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Cap questions

Discussion in 'Effects [BG]' started by Droog, May 20, 2004.


  1. Droog

    Droog

    Aug 14, 2003
    PDX
    On the board of this pedal I am going to mod, I come across two 10 uf and one 220 uf capacitors. It seems odd that there would be two 10 micro farad and a 220 in a fuzz box, those values seem really high. Am I wrong? I was going to replace the input and output caps with ones with greater values, but these already seem to be pretty high. Is there a decimal in there that I am just not seeing? .10 uf seems more reasonable. Thanks to anybody who knows more than me (which is a lot of you).
     
  2. tplyons

    tplyons

    Apr 6, 2003
    Madison, NJ
    The 10uF seems right, just a bit on the high side maybe, but OTOH, are you sure the 220 isn't picofarads? 220pF is .22uF I believe.
     
  3. Droog

    Droog

    Aug 14, 2003
    PDX
    O.K. I believe I was wrong as to what Caps I was looking at. I'm right about the values but the one cap that I was kinda ignoring turns out to be to be the input cap. It says 2A224K, which an electrician I know just told me is 224 picofarads, so thats like .224 uF right? So maybey I should stick a .10 uF in there?

    Still not shure what the 10 uF and 220 uF are for but they are not input or output caps as near as I can tell.

    Oh yeah and the manufacturer filed off the IC number, is that common?
     
  4. tplyons

    tplyons

    Apr 6, 2003
    Madison, NJ
    Hmm, thinking...

    Since 4700pF = .0047uF, then 224pF = .000224uF right? Never heard of one; but remember the higher the capacitance, the greater the bass response. What unit exactly are you looking at?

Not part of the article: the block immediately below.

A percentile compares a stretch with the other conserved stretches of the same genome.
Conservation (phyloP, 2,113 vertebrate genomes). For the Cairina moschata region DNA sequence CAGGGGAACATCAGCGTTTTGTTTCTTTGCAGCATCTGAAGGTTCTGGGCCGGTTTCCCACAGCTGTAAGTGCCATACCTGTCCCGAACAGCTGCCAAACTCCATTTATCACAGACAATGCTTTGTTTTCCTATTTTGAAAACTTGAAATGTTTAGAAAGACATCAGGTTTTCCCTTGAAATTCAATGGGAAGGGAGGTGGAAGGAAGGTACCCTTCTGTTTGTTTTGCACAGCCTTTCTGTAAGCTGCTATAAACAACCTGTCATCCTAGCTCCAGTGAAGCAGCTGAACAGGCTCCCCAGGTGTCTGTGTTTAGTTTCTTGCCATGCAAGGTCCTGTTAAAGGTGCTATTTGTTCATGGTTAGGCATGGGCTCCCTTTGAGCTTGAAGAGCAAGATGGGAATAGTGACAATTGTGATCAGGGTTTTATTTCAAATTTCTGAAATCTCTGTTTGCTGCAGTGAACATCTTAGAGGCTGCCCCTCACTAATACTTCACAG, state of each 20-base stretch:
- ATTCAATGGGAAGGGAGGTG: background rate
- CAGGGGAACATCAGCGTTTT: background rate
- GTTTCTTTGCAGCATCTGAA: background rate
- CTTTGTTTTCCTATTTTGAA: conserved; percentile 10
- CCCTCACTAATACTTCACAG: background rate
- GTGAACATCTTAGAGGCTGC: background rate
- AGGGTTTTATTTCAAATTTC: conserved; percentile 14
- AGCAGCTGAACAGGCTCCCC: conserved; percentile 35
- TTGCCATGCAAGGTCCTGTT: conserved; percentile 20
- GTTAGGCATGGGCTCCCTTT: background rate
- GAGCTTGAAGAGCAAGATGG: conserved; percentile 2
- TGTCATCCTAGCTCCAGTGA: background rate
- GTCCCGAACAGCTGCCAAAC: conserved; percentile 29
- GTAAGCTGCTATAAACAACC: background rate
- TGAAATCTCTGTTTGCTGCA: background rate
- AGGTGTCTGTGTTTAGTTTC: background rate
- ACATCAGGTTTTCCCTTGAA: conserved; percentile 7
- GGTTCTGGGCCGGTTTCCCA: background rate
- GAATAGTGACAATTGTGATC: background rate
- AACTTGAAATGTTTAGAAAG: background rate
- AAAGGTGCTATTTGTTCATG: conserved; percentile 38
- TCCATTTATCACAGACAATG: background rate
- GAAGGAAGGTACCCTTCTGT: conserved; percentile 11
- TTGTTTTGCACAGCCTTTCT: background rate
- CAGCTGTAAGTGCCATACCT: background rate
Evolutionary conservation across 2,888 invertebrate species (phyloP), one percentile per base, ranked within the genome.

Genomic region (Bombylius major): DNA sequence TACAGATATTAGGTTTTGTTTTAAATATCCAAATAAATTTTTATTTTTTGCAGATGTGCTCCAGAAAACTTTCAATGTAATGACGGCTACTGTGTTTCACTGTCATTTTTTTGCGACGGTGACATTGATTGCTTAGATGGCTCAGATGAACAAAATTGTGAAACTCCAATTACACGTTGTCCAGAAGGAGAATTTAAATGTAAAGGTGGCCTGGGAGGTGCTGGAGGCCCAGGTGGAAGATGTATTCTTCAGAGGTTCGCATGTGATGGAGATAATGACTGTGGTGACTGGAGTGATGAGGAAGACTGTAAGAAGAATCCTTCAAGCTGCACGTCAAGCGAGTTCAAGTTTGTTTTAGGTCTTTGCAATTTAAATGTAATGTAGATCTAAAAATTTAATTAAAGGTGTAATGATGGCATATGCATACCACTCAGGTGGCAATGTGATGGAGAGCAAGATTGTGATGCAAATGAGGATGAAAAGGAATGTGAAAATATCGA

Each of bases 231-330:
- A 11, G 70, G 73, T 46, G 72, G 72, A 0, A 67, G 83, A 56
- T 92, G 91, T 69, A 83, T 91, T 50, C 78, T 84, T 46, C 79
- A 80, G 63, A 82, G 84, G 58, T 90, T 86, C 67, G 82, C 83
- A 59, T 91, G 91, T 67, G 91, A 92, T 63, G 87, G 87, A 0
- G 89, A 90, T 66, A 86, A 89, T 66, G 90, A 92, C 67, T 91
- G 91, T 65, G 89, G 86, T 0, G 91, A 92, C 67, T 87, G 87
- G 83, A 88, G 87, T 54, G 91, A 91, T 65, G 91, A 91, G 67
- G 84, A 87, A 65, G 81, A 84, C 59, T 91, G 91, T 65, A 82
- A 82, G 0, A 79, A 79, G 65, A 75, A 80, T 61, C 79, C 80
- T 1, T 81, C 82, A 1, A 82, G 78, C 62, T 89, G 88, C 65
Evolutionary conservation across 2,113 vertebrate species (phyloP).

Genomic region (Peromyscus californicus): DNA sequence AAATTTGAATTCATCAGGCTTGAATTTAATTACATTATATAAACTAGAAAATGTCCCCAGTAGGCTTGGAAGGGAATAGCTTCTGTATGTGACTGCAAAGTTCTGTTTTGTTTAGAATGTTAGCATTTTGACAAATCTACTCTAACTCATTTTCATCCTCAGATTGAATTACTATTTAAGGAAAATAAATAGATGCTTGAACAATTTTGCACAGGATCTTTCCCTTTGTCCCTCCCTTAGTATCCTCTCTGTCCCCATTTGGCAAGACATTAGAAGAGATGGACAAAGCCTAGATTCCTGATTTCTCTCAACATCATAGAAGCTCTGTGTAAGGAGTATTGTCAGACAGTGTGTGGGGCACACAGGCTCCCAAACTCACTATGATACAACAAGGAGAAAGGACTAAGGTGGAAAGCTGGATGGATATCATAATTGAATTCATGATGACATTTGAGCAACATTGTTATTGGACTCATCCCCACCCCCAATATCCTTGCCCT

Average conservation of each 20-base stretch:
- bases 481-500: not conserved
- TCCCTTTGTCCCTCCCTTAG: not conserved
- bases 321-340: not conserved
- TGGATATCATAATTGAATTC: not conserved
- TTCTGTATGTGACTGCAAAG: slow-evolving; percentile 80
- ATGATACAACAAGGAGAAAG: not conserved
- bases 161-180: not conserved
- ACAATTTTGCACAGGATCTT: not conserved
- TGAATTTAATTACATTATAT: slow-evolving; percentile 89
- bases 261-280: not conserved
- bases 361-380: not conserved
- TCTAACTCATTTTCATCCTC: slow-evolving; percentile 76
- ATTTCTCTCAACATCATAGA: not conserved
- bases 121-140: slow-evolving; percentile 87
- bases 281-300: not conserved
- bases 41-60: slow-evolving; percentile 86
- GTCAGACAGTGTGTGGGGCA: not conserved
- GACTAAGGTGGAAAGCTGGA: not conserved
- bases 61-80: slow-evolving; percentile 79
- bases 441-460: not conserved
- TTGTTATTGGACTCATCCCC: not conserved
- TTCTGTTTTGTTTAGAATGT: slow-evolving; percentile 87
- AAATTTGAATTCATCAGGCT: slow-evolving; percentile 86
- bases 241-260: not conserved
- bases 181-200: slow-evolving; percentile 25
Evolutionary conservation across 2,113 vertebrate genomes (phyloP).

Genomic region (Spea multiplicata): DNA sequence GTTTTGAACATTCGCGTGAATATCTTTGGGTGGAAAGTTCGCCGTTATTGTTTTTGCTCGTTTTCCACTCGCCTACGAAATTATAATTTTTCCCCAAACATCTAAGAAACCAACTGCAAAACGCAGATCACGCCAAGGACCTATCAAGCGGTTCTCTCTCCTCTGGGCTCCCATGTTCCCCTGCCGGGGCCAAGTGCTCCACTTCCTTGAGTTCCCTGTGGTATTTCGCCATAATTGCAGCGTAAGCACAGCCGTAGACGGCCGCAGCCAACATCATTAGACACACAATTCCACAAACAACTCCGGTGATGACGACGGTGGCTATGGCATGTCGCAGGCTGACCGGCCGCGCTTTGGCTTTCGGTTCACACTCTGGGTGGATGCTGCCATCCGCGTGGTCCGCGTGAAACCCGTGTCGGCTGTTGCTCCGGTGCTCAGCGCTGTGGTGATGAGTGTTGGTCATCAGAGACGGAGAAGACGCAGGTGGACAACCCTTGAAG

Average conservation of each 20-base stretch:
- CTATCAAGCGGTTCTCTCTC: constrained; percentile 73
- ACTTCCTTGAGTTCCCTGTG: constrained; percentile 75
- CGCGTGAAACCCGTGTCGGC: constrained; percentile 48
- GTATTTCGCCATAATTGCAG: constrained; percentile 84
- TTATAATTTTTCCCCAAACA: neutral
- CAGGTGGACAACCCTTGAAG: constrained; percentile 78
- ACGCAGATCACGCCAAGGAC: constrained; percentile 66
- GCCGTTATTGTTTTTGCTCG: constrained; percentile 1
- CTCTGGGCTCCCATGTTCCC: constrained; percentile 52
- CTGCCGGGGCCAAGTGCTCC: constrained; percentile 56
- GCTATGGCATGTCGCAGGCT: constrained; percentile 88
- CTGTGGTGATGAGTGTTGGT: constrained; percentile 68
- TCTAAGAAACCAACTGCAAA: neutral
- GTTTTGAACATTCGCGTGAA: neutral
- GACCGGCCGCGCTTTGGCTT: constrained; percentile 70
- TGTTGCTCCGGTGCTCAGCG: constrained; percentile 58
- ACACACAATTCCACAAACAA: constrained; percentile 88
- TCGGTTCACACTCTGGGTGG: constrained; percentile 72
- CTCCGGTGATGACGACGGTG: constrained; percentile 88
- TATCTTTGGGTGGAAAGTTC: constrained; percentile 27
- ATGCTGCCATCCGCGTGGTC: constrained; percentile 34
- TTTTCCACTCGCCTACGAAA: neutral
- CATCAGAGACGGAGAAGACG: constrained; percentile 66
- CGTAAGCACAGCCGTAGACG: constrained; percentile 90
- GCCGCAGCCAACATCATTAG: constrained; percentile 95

Yep. Easiest way to keep someone from copying your circuit. Other people rebrand (put another part number on it) and sometimes companies go as far as to put non-working or dummy parts in a circuit to confuse copiers.
     
  5. nonsqtr

    nonsqtr The emperor has no clothes!

    Aug 29, 2003
    Burbank CA USA

    224K means 22 followed by four zeros, in pF. Which translates to .22 uF (and that's a standard value). The two 10 uF caps are most likely filter caps.

    I'm not entirely sure why you want to do this, I'm guessing that because it's a fuzzbox, it was meant for a guitar and you're trying to let more bass through the circuit so you can use it with your bass?

    If that's the case, increasing the coupling cap values may or may not give you the desired result (and changing the filter caps won't do anything, so if they really are filter caps you can just ignore them). It's usually a bad thing to let too much bass through a fuzzbox. You end up with this bumblebee-like sound that's not at all pleasing to the ear.

    Some people use multi-band circuits for bass, kind of like a multi-band compressor, except what you're doing is applying different amounts of "fuzz" at different frequencies. I've heard some excellent sounding bass fuzzboxes that use this approach.

    No it's not common for the manufacturer to file off the IC number. It's probably a 741 type op amp (or equivalent, like a 748, or a TL072, or maybe even a 5532 if you're lucky). If you can post pics of the top and bottom of the circuit board I can probably figure it out for you. Or a schematic would do the trick too.
     
  6. tplyons

    tplyons

    Apr 6, 2003
    Madison, NJ
    Good call, brain isn't working too well tonight.

    Not so much in effects, but in other circuits it's more common. Lots use proprietary part numbers (Boeing and Grumann were notorius for this -- I used to work in semiconductor sales and delt with many customers like this). It's more to prevent quick schem drawings, but anyone with decent electronic knowledge should be able to reverse engineer it.
     
  7. whats a good cap value to replace the input and output caps with in a distortion pedal?
     
  8. Droog

    Droog

    Aug 14, 2003
    PDX
    So yeah this little experiment may sound like ass, but oh well. I learn by doing. Its a Fuzz Buzz from Snarling Dogs. Its deffinately a .22 uF. Would a 1.0 uF be a terrible cap to try? If replacing the caps with ones of greater values gives me the bumble bee sound what would be the correct thing to do? Your talking about a novice here so I imagine no matter what I do the results may be, well, questionable:) Thanks guys.